This video was prepared as a Decision Aid to help prepare patients and their families for shared decision making about Cardio-Pulmonary Resuscitation (CPR) and what to expect following it's use. J. Kryworuchko, R. Gallagher, R. Fowler, D. Heyland & D. Nicolle (2012)
Tips to help you talk to your loved ones about their end-of-life wishes including Help for Consumers - Cemetery and Funeral Services
Medicine has triumphed in modern times, transforming the dangers of childbirth, injury, and disease from harrowing to manageable. But when it comes to the inescapable realities of aging and death, what medicine can do often runs counter to what it should. Through eye-opening research and gripping stories of his own patients and family, Dr. Gawande, a surgeon, writer and public health researcher reveals the suffering this dynamic has produced.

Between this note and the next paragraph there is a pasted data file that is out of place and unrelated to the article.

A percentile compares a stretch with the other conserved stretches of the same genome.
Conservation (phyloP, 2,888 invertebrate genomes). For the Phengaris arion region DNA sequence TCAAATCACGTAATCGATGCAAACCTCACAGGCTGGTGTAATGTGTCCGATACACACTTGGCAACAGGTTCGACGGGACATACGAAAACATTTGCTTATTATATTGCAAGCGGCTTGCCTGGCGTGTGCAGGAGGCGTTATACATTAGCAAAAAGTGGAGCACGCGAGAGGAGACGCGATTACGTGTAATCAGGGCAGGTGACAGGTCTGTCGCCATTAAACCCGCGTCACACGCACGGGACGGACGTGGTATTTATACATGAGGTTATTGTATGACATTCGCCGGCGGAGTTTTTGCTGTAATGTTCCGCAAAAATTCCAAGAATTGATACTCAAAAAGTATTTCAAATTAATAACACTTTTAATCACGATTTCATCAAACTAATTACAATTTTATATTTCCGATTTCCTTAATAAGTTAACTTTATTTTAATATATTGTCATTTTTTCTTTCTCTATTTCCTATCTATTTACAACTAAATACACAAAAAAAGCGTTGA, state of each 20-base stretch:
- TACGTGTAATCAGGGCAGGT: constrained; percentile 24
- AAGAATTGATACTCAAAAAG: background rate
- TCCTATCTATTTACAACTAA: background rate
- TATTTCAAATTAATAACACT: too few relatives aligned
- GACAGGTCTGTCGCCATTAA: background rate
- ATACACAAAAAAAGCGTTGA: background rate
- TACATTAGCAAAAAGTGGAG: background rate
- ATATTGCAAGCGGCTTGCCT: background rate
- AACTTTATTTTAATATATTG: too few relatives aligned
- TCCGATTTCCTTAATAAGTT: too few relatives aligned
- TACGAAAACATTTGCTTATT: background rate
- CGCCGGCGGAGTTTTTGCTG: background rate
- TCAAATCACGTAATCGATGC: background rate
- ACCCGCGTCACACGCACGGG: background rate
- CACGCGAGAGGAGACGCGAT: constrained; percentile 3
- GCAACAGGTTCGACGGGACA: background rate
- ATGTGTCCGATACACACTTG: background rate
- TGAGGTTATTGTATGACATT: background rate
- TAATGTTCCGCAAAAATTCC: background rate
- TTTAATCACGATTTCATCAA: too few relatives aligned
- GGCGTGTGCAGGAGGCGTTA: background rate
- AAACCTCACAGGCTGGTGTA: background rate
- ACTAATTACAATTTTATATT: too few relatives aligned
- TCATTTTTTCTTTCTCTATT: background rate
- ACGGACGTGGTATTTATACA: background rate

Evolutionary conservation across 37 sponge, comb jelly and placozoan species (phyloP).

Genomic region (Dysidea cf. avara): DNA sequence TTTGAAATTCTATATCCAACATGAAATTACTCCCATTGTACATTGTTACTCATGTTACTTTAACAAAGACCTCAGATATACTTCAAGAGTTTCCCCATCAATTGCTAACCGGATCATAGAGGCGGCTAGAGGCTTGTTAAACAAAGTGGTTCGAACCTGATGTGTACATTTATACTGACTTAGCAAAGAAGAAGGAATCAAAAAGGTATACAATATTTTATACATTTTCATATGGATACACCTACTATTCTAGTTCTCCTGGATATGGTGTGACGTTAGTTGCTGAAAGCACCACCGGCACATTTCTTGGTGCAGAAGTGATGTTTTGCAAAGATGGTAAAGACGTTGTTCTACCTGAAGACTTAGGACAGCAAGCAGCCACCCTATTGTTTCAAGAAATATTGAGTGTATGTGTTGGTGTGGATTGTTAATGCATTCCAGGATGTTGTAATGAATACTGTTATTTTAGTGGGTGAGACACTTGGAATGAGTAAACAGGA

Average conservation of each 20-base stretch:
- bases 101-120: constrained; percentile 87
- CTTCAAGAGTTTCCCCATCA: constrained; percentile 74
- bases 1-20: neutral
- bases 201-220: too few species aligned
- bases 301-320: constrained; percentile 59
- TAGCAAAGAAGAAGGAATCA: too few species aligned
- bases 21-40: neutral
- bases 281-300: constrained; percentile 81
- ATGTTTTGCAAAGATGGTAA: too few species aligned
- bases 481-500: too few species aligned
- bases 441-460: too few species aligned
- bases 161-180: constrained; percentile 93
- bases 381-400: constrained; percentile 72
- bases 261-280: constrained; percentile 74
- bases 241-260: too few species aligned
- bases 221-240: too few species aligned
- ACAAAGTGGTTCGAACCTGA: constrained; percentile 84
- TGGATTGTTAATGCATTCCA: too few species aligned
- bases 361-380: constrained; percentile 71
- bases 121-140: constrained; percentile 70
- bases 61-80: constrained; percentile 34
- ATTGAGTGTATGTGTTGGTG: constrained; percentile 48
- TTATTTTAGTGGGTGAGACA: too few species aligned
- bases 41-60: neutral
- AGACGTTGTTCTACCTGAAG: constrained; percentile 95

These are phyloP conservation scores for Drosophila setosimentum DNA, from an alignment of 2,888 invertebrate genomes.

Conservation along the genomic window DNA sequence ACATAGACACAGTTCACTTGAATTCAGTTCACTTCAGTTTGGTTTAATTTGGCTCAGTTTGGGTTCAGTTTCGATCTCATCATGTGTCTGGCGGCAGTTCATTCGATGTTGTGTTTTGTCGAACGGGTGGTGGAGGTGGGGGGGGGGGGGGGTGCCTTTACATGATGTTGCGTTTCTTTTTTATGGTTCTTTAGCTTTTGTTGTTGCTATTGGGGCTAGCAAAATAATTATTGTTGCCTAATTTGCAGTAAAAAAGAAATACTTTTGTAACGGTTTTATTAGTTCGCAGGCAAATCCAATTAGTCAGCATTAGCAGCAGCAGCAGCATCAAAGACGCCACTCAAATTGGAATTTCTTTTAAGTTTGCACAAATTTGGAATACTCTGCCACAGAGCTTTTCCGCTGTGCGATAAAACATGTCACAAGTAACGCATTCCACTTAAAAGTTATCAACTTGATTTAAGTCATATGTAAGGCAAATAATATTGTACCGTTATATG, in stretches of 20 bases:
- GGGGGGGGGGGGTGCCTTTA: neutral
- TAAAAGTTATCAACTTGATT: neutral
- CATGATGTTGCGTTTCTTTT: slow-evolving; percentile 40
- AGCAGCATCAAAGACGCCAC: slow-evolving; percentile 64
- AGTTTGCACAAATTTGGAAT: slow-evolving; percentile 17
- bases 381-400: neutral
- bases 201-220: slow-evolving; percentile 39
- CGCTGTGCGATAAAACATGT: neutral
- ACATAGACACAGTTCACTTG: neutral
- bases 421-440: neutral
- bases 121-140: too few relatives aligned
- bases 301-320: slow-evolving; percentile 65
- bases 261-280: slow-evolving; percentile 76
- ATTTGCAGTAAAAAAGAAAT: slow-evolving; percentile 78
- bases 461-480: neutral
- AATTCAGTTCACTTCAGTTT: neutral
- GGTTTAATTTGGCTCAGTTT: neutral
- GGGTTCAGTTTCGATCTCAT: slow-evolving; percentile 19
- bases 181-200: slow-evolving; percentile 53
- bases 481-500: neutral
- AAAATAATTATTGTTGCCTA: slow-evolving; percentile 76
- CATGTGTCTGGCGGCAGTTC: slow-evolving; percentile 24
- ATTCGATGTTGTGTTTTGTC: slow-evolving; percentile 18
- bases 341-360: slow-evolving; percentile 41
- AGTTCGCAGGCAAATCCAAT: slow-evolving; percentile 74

The Conversation Project began in 2010 and is dedicated to helping people talk about their end-of-life wishes. This group recognizes that when it comes to end-of-life care one conversation can make all the difference. Early in The Conversation Project Dr. Karen Boudreau shared a Letter written to her family outlining her personal wishes 'Don't Panic' - It's OK Letter (PDF)
Released in 2011, 'Consider the Conversation: A Documentary on a Taboo Subject' is an intimate story about the American struggle with communication and preparation for life's end. It contains the perspectives of patients, family members, doctors, nurses, social workers, clergy and national experts from around the country. The goal of this film is to inspire dialogue between patient and doctor, husband and wife, minister and parishioner, parent and child.